Icon 161: Architects vs housing – out now 03.10.16

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In our latest issue, Edwin Heathcote asks whether even the best architects have become too ineffective to solve the UK’s housing crisis. We also recall how 1960s counterculture sparked a graphic design revolution

The story of architecture and housing is well-rehearsed and dispiriting. Post-war architects, intoxicated with Corb-inspired visions of the perfect society, applied these ideas to the real world, only to come a cropper on that same reality. Its wings clipped, the profession lost the plot and withdrew from the public discourse. This isn’t good enough, says Edwin Heathcote, who pulls no punches in his detailed excoriation of the current impasse in this month’s cover story. Cows, some sacred, others not so much, are pitilessly slaughtered. Where are today’s utopian thinkers? Why, amid the worst housing crisis in living memory, are architects content to tinker at the edges?

Around the same time as architecture’s modernist experiment was beginning to flounder, a new generation of visual artists and designers started looking to the past. Inspired by figures such as Aubrey Beardsley, the counter-cultural scene, led by Hapshash and the Coloured Coat in London (pictured) and Wes Wilson in San Francisco, provided psychedelia with a graphic identity. Their posters and album covers were a riot of colour and fantastical references, and amounted to a wholesale rejection of modernism, as our writer Ian Lowey suggests. You can judge for yourself: much of the original artwork is now on display at the Victoria and Albert Museum in an exhilarating, nostalgia-fuelled retrospective. The psychedelic era may have proved short-lived, but architecture could sorely do with some of its radical spirit if the current, unhappy status quo in housing is to be ended.



James McLachlan



quotes story

Why, amid the worst housing crisis in living memory, are architects content to tinker at the edges?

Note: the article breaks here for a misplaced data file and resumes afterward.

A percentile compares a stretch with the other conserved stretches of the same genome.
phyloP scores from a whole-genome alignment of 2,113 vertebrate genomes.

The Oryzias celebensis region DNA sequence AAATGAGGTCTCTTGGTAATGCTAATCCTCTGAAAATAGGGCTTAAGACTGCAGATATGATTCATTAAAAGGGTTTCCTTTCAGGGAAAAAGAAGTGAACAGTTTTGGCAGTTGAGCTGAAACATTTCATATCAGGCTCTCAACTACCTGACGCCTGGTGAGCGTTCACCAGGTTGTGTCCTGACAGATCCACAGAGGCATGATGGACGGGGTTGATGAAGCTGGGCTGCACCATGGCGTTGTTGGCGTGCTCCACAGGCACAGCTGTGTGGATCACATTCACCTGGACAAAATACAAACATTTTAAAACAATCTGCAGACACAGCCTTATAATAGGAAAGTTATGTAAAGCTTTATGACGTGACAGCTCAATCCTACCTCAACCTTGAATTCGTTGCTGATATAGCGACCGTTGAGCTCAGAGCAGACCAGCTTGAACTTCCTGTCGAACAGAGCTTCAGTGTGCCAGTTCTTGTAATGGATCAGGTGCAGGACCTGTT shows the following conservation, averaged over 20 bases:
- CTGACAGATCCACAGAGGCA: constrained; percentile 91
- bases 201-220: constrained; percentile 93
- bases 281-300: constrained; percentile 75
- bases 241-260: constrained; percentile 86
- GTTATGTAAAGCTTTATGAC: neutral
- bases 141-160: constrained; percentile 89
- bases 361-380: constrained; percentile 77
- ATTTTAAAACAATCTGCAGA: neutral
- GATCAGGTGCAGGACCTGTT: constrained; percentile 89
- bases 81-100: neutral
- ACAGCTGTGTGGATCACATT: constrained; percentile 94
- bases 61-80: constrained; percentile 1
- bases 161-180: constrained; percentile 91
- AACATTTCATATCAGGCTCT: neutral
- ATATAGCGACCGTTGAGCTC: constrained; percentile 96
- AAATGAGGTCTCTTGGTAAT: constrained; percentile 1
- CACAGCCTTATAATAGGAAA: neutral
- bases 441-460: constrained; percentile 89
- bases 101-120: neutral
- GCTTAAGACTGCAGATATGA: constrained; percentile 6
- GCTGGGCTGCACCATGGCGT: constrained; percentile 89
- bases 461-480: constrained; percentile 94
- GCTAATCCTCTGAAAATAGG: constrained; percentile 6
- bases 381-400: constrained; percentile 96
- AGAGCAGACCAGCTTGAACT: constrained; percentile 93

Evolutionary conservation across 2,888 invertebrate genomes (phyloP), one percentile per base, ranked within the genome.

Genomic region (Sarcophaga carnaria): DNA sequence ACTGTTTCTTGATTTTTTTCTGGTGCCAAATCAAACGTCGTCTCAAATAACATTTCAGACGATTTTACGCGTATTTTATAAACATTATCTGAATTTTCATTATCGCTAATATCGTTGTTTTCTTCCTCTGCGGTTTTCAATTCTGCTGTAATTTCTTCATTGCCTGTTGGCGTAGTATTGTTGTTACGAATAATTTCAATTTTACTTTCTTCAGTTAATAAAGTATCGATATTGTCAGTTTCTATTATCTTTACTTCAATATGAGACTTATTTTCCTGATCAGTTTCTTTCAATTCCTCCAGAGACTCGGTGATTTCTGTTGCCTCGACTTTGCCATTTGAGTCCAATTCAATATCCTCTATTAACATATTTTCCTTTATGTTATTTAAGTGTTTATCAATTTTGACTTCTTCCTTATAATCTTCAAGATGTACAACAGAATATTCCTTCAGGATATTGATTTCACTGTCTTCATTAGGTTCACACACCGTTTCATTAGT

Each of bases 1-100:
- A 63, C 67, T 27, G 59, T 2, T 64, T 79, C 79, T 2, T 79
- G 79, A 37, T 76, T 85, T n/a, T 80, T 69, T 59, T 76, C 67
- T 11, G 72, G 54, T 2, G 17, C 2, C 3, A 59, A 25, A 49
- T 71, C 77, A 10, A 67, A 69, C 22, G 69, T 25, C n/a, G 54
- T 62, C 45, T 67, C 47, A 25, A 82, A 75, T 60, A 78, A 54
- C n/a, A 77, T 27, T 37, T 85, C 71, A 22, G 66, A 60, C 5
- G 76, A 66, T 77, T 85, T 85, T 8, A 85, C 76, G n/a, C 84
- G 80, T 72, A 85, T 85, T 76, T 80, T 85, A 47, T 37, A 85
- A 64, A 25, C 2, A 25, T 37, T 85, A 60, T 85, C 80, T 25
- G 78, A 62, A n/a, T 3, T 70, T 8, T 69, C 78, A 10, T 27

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Glass A Turkish corporate giant goes niche with Nude

Luggage Cafuné’s handbags get marble madness, while HP’s (almost tasteful) laptop bag charges on the go

Tech Selective earbuds by Doppler Labs and Logitech’s newest minimalist keyboard

Home Pared-back vanity mirrors by Richard Yasmine, Nefelia’s playful Drama collection, Darkroom’s tiles for Bert & May and Cecilie Manz’s Muuto shelves

Travel Tracking down Cambodia’s modernist relics in Phnom Penh

Hotel 21c Oklahoma: Art, theatre and events concept reaches another of America’s up-and coming cities

Destination Joseph Bazalgette’s Crossness Pumping Station restored to its polychromic glory



Housing dreams Have even the best architects become too ineffective to solve the UK’s housing crisis?

Public Christ & Gantenbein craft a concrete extension to Zurich’s Landesmuseum

Residential One of New York’s oldest cast-iron buildings gets a radical internal makeover by WORKac

Transport Koen van Velsen takes Dutch detailing to new heights in Breda’s brick train station

Event Architects, engineers and manufacturers head to the Surface & Materials show in Birmingham

Icon Bernard Rudofsky’s legendary exhibition exalted vernacular virtues

Q&A Piero Lissoni on being an all-encompassing designer and making a proper pasta



Visions of ecstasy How 1960s counterculture sparked a graphic design revolution

Lighting Light becomes art at the Carpenters Workshop Gallery

Kitchen Färg & Blanche’s experimental new crockery collection for Petite Friture

Furniture The Trellick Collection from Tom Dixon takes cues from brutalism and scrap materials

Icon VHS ceases production just before it reaches the
40-year mark

Q&A Sebastian Bergne talks about wit in design and how the product trumps the process

Review The World of Malls

Rethink OMA’s latest EU exhibition, post-Brexit

Obsession The slow death of the airline meal


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